Perched and leaky layers in complex surface-subsurface flow environments: the Kawerau shallow groundwater aquifer (New Zealand)
Shokri, A., Pittari, A., & Bardsley, W. E. (2017). Perched and leaky layers in complex surface-subsurface flow environments: the Kawerau shallow groundwater aquifer (New Zealand). Journal of Hydrology (NZ), 56(1), 47–58.
Permanent Research Commons link: https://hdl.handle.net/10289/13353
Perched and leaky geological layers can play an important role in hydrological systems by redirecting land surface recharge and reducing total recharge volume to regional aquifers. The extent of continuity and permeability of perched layers can be key physical parameters in surface and subsurface flow connection to regional groundwater systems. A semi-permeable perched layer with discontinuities, heterogeneity, fractures and faults will inevitably increase the spatial complexity of local recharge in an otherwise simple system. Relatively little is known about how perched and leaky layers might control linkages between surface flow, shallow groundwater flow, and regional groundwater. We describe one such system in the Kawerau shallow groundwater aquifer (New Zealand), where a thin, semi-permeable and fractured layer alternates between leaky and perching behaviour. A numerical groundwater model indicates the perching layer plays a critical role in controlling the volume and spatial pattern of water exchange between surface water and local and regional groundwater systems.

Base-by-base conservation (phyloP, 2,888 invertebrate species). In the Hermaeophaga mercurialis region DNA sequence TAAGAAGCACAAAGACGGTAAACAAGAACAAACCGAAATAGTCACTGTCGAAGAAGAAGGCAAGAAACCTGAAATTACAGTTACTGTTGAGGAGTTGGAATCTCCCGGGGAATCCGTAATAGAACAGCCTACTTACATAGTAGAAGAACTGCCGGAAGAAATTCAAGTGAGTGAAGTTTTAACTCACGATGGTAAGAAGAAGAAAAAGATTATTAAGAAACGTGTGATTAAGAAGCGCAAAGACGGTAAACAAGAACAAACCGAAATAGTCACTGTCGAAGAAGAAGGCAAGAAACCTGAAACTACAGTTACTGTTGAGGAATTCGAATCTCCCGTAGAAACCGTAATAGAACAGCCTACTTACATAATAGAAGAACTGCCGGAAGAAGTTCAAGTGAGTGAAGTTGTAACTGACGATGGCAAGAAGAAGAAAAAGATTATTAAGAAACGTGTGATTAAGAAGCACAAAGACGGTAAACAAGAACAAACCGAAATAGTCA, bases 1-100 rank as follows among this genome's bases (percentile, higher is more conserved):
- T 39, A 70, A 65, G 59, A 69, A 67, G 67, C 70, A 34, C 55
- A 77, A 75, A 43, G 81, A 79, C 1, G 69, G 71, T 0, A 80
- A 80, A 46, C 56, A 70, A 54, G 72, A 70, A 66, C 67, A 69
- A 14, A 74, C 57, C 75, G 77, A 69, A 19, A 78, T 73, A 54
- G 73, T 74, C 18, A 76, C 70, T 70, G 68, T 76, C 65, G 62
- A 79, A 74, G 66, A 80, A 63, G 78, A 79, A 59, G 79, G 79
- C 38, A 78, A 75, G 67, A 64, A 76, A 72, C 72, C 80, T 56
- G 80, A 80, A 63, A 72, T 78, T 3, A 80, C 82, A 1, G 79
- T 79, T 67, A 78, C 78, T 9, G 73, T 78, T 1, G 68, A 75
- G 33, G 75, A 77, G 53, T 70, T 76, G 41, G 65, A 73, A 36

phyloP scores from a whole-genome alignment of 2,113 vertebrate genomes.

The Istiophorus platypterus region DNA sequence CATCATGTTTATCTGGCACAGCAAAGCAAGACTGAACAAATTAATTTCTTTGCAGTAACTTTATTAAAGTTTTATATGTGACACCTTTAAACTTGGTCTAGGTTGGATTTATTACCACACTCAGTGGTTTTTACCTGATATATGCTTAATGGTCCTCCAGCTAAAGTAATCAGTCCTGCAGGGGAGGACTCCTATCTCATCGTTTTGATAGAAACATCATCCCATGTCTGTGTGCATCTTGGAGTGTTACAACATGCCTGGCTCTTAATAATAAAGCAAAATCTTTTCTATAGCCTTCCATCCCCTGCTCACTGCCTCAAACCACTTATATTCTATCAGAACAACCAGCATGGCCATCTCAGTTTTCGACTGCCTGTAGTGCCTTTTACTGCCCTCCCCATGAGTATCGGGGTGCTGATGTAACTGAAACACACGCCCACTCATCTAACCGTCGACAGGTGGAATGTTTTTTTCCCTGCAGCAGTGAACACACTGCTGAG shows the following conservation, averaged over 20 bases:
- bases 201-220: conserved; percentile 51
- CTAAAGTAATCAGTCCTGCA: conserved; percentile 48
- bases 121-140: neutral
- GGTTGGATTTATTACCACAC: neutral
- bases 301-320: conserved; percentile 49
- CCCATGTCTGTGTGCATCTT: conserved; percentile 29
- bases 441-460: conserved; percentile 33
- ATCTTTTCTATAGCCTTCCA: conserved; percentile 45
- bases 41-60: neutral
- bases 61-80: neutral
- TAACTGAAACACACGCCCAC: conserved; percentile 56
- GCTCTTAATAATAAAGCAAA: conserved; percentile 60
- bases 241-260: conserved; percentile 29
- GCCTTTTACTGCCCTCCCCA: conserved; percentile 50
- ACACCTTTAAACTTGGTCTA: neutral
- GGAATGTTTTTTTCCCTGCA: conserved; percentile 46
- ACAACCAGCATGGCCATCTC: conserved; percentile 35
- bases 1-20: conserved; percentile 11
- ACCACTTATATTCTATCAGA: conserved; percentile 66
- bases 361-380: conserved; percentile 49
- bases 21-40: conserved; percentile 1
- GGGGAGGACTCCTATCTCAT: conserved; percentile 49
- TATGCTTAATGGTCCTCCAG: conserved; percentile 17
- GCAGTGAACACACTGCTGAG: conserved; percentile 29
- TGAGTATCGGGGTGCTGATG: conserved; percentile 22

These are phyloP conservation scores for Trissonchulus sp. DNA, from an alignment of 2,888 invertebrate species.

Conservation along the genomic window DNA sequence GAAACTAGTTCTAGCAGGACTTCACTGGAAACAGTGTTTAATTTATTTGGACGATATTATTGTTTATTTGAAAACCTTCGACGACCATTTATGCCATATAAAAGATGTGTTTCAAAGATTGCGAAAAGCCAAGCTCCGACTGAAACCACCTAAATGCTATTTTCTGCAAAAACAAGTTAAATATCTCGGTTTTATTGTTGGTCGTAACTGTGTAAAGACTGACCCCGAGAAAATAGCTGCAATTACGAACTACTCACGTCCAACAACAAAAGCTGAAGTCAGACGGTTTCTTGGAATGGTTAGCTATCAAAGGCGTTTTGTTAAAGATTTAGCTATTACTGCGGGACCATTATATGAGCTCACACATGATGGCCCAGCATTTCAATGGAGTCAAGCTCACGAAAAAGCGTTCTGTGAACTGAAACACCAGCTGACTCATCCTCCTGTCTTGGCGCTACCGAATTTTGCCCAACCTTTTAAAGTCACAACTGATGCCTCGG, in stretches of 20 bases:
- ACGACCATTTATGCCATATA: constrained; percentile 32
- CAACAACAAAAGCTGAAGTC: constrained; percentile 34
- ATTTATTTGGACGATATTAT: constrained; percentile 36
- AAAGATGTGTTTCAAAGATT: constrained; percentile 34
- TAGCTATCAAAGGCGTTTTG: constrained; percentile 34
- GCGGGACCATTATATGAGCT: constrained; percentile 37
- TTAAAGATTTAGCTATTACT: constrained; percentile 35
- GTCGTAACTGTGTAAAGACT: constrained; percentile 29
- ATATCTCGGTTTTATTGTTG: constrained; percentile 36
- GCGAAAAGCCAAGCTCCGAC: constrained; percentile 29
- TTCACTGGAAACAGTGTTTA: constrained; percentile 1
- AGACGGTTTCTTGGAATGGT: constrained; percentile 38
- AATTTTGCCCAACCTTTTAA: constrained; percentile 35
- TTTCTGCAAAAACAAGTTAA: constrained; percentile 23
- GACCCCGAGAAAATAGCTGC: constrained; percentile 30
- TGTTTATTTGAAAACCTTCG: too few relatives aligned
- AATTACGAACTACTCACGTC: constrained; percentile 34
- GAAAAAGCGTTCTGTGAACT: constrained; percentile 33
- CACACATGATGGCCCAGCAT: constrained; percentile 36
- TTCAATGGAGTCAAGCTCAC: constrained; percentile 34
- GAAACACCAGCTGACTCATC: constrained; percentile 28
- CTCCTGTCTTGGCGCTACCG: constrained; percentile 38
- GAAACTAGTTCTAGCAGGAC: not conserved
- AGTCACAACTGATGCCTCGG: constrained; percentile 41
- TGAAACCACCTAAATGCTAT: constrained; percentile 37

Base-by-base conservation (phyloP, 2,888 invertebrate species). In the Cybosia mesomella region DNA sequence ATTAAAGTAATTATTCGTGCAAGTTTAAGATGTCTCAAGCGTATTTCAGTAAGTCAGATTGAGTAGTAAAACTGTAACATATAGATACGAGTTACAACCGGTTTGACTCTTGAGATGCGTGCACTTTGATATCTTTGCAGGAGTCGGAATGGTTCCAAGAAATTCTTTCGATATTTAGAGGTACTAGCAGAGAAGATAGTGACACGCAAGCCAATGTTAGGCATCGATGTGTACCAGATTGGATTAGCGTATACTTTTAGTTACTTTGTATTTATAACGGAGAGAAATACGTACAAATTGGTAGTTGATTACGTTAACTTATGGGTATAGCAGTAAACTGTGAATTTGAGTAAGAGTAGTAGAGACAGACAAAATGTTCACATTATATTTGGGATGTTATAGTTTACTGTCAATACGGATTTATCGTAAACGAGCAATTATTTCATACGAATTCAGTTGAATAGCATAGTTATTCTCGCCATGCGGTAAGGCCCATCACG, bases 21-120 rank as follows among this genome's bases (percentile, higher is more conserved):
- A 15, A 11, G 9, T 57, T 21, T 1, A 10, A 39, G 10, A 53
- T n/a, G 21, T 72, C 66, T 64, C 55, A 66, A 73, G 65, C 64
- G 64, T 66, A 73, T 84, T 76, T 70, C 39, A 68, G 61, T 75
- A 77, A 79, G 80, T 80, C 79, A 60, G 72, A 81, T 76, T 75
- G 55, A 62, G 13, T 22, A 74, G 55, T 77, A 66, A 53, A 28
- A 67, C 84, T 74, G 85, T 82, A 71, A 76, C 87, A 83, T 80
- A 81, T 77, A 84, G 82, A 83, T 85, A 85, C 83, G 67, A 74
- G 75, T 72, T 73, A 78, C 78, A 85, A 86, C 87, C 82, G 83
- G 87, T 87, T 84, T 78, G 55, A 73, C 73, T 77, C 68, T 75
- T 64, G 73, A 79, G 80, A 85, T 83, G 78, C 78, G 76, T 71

New Zealand Hydrological Society
© New Zealand Hydrological Society (2017). Used with permission.